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AUSTRALIANS aged 80-plus are now more likely to drive than 18-24 year-olds, prompting a new approach to selling – and making – cars.

The rise in vehicle sales to older drivers at the expense of younger motorists means some of the car manufacturing and selling traditions – from car designs to safety equipment, the much-lauded in-car infotainment technology, showroom etiquette and even the method of advertising – will have to be modified to meet the older customer base.

But it’s not just current drivers as research shows 30 per cent – representing about 750,000 – of the 2.3 million people planning to buy a new car in the next four years are aged 35-49 years. This is the same percentage as new-car buyers aged 50-64 years.

In the latest national data from Roy Morgan Research, the proportion of Australians aged 80-plus who drive has steadily increased to 69 per cent.

But at the same time, only 68 per cent of people aged 18-24 years are driving. As a percentage of the population, it shows older people are maintaining their motoring lifestyle.

But numerically, the volume of 18-24 year-olds on the road is significantly larger than the older group.

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Roy Morgan said of the 16,000 people sampled for the survey, 1523 were in the 18-24 year-old bracket and 431 were aged 80 years and higher.

As a way of measuring the trend, however, it shows that the number of young people taking to the streets is continuing to fall.

Roy Morgan Research’s industry communications director Norman Morris said most car commercials on television give the assumption that all drivers are aged in their mid-30s.

“But Australians aged 65-plus are today around 50 per cent more likely to intend to buy a new car in the next four years than they were in 2007,” he said.

“There are, in fact, almost as many of these buyers across the country as there are 25-34 year-olds in the market.

“Compared with the norm, older buyers are more interested in buying new small or medium passenger vehicles, with intentions well above the norm to get themselves a new Mercedes-Benz, Kia or Honda.”

Roy Morgan said the interest from younger Australians to drive has been dwindling since 2007 but last year was the turning point as the older set – the Silent Generation (born 1924-1942) – outdrove the Gen Y (or Millennials, born in the early 1980s until the early 2000s) youngsters.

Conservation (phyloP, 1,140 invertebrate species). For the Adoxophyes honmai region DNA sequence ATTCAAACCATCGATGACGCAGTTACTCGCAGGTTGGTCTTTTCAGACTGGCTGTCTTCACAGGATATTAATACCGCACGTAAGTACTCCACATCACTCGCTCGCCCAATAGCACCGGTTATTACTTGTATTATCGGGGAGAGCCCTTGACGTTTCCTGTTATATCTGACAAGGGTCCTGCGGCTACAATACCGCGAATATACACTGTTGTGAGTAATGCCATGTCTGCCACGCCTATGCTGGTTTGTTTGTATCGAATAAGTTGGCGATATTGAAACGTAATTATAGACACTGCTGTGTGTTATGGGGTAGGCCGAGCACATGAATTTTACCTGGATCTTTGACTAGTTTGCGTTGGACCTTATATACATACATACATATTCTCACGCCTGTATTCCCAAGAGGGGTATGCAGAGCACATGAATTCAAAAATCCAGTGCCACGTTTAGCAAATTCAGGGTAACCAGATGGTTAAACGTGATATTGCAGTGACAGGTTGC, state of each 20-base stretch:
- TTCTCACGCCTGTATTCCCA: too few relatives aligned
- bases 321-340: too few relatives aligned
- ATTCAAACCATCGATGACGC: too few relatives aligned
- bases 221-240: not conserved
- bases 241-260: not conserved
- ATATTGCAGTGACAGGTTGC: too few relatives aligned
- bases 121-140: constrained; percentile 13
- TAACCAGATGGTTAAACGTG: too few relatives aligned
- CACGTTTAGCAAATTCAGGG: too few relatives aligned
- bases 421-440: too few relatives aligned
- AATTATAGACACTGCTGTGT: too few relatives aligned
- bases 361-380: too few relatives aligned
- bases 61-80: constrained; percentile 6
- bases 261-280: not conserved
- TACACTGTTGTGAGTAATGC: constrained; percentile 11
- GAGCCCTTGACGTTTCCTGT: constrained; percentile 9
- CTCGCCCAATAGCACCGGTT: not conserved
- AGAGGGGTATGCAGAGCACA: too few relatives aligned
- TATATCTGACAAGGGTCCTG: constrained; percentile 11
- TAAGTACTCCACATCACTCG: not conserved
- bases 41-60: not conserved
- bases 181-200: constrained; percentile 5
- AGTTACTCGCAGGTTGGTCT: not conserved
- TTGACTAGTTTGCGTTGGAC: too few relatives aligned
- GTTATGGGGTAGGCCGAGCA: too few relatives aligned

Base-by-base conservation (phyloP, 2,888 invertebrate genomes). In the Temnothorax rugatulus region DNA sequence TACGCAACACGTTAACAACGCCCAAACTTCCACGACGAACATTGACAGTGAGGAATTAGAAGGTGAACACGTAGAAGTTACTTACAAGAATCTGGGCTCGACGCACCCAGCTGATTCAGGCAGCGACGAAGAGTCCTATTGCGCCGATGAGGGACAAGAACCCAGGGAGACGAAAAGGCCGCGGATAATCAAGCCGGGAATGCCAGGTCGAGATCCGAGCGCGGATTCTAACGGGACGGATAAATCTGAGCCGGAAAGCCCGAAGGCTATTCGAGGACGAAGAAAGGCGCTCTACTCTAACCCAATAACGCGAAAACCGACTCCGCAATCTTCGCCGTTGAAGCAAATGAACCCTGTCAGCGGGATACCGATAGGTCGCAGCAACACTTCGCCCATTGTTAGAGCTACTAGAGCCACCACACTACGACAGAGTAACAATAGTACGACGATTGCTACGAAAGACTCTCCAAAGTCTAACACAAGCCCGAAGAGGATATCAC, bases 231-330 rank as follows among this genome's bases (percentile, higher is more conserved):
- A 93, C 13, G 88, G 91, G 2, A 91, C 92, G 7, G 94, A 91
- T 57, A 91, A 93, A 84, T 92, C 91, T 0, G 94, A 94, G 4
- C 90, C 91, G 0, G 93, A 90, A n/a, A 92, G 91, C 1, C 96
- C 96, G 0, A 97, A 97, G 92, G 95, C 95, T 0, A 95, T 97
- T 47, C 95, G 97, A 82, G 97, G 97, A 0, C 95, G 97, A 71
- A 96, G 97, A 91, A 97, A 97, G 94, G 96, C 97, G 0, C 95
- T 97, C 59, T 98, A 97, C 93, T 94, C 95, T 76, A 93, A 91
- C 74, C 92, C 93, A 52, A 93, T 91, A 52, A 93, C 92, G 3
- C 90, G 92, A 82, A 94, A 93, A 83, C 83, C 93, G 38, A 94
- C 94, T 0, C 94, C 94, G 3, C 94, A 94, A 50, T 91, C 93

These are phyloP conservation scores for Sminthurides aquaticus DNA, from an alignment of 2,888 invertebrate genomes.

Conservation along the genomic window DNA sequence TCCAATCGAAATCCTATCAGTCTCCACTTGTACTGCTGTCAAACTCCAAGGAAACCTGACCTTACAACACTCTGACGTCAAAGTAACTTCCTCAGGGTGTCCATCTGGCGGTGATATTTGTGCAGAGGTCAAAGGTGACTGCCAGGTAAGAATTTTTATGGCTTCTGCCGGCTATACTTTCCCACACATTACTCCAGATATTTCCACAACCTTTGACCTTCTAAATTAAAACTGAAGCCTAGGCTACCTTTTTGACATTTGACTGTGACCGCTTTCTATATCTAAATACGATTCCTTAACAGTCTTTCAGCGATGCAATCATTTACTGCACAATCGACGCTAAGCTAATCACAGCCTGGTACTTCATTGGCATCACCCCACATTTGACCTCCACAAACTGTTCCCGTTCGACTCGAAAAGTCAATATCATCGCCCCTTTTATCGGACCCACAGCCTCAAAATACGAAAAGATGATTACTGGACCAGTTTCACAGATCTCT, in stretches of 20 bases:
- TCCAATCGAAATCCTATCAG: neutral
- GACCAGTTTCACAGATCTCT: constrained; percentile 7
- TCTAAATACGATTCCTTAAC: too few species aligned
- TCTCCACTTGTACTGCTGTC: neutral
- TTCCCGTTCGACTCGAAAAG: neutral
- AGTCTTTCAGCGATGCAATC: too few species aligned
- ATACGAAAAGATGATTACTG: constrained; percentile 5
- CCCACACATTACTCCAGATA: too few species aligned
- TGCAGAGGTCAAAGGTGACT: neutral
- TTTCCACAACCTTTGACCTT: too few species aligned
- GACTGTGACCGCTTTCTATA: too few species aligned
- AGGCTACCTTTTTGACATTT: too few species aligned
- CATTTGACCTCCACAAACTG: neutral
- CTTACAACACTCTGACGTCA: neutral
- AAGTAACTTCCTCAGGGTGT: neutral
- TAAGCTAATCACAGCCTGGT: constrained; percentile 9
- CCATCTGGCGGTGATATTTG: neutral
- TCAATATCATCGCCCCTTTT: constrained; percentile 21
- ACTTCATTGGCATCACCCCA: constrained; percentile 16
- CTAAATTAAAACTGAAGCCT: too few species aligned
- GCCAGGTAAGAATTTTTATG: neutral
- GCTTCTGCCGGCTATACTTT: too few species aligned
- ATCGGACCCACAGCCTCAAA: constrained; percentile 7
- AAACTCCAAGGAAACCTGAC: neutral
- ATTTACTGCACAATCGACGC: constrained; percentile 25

But it is not just the book-ends of driving ages that is shifting – even segments in between have changed their emphasis.

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… But fatalities rise for older drivers

AUSTRALIA’S 75 year-plus drivers have a higher risk (per distance travelled) of being killed in a crash than any other age group, according to the Victorian Transport Accident Commission.

It reported last year that as the driving population is ageing, it brings more risk that older drivers are becoming more liable of being killed or seriously injured on the roads.

But the data does not show that the death and injury rate was higher mainly because the elderly drivers were too frail to survive their injuries or needed hospital attention for often less threatening injuries.

While the risk of crashes in young drivers is risky driving behaviour, TAC said in older drivers it is increased frailty and issues associated with ageing that create the risk.

TAC said age should not be a barrier to safety on the roads, but older drivers and their families should remain aware of their health and limitations.

TAC chief executive officer Janet Dore said in a statement that older drivers are much better at picking up on the signs that they may not be as safe behind the wheel than they once were.

“In most cases, they will self-regulate,” Ms Dore said.

“That could mean deciding not to drive at night or not driving at peak hour when traffic conditions are more complex to navigate.”

Between July 1, 2014, and June 15, 2015, 21,014 Victorian drivers aged 71 or older had their licences suspended or cancelled after failing a VicRoads medical assessment. The figure had increased from 19,745 the previous financial year.

“While it may be true that the number of older drivers having their licence taken away is increasing, that needs to be viewed in the context of our ageing population and the fact that there are a lot more older drivers now on the roads,” Ms Dore said.

Ms Dore said decades of driving experience meant the vast majority of older drivers were capable behind the wheel. They were also less likely to take risks than younger drivers.

“One of the main reasons for the elderly being over-represented in road trauma is that their bodies are frail, meaning relatively minor impacts can result in hospitalisation.”

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By Neil Dowling

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